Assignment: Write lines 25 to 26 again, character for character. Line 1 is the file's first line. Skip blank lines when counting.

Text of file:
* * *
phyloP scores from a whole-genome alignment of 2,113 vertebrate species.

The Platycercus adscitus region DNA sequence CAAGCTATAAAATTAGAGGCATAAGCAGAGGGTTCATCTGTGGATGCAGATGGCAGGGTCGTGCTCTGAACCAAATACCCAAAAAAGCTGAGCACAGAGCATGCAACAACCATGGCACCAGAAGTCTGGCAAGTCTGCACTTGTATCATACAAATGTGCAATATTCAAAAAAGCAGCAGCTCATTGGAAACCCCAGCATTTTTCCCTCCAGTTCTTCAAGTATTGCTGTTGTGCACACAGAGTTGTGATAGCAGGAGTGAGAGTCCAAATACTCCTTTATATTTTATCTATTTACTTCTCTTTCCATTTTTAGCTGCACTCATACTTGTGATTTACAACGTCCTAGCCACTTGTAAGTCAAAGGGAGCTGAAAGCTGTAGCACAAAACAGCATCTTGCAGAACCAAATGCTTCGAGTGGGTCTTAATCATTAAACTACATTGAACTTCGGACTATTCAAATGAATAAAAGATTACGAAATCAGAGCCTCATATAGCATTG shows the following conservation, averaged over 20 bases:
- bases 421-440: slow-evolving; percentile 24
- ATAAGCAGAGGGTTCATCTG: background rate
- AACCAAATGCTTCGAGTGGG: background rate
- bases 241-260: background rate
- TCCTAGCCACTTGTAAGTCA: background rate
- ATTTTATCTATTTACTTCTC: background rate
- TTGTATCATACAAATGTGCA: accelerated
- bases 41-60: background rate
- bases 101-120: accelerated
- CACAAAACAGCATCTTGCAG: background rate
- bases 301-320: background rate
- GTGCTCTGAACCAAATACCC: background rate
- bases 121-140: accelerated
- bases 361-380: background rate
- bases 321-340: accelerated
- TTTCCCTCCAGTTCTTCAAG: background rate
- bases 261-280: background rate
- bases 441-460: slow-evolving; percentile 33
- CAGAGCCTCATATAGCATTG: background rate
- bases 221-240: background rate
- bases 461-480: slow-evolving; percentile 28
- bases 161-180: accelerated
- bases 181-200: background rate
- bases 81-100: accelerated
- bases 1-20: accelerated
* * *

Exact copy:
- bases 181-200: background rate
- bases 81-100: accelerated